WORK IT OUT
‘The Hard Problem’: How to Understand, and Not Understand, Tom Stoppard
In ‘The Hard Problem,’ Tom Stoppard takes a typically dense and questioning approach to the mysteries of neuroscience. The subject is fascinating, the characters oddly stilted.
If you sit scratching your head during Tom Stoppard’s The Hard Problem at Lincoln Center Theater, don’t worry or feel like an intellectual inadequate. So did its director.
In a fascinating discussion in the Lincoln Center Theater Review, in recalling his decades-long relationship with Stoppard, Jack O’Brien said that when he saw the London National Theatre production of Stoppard’s 2015 play, he said, “Although it was a good evening, I didn’t understand it.”
At the suggestion of André Bishop, the artistic director of Lincoln Center Theater, O’Brien next sat and read the play out loud. “I was equally baffled when it was over,” he recalled. He called Bishop up and said, “André, I can’t make much sense of this. It isn’t speaking to me.” Bishop told O’Brien to read it again.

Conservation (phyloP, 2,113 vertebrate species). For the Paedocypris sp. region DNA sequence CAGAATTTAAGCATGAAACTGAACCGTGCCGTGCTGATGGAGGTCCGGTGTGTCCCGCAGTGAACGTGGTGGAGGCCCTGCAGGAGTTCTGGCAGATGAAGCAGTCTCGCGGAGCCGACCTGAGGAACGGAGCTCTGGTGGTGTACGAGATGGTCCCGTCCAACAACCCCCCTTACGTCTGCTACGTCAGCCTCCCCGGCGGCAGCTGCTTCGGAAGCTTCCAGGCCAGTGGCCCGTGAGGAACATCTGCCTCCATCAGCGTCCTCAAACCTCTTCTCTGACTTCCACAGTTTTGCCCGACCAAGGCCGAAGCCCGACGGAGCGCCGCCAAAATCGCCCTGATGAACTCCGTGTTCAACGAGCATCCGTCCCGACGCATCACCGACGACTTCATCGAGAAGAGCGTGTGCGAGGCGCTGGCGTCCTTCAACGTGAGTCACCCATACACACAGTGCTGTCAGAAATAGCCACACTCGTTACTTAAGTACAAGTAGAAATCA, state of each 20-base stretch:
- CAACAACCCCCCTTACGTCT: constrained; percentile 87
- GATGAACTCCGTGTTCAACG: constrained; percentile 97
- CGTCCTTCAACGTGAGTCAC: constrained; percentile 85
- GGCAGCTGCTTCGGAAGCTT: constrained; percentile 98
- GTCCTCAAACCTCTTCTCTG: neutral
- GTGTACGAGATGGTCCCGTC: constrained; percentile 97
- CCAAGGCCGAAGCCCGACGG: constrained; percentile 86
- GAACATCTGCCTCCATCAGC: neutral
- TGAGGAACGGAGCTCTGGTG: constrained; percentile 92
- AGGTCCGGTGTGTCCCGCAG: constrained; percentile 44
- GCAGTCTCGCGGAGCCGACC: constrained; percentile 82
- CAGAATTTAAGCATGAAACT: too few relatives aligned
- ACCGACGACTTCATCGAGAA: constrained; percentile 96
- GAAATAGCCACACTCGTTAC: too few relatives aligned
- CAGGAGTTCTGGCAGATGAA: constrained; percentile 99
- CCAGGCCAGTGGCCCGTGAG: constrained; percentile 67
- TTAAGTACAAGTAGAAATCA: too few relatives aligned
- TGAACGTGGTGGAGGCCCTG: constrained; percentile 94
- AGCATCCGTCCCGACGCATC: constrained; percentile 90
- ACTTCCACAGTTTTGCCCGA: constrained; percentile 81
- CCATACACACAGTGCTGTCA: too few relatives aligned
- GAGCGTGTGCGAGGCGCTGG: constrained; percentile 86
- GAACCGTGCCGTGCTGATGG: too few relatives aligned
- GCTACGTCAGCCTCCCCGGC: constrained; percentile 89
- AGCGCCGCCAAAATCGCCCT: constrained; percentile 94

“And I hung up and read it again out loud to myself. And the second time I thought, Oh, wait a minute. And then I read it a third time, I wept.”
Any Stoppard fan knows an evening of his playwrighting will not be an easy matter of plot, complication, and resolution. But whereas the likes of Travesties and the Tony-winning The Coast of Utopia fold big ideas into involving characters, The Hard Problem feels more distancing, its characters more repositories for ideas, and generally unsympathetic at that. To get the most from it, you may have to revisit it as O'Brien did.
It burrows into evolution, psychology and “the hard problem” of consciousness and experience; what makes something painful or felt, and what makes our brains behave in the way that they do in response to that. Who or what makes us who we are: nature or nurture?
The play focuses on Hilary (a commanding and also questioning Adelaide Clemens), a psychology researcher seeking to make her name in the world of science who goes to work at Krohl, a major neuroscience facility founded by hedge-funder Jerry Krohl (Jon Tenney, playing the magnate as both avuncular dad and temperamental bully).
If Spike (a chippy and mischievous Chris O’Shea), Hilary’s tutor and sometime sex partner, “believes in the notion of survival strategies hard-wired into our brains millions of years ago,” Hilary has reason to believe that we also have something to do with how and why we think. She prays, for example (much to Spike’s amusement), and later in the play she will oversee a flawed experiment that examines the capacity for human empathy. She is not defensive about her beliefs, telling Spike, “If I were up for a back-and-forth about God, I’d rather not have it with an arsehole.”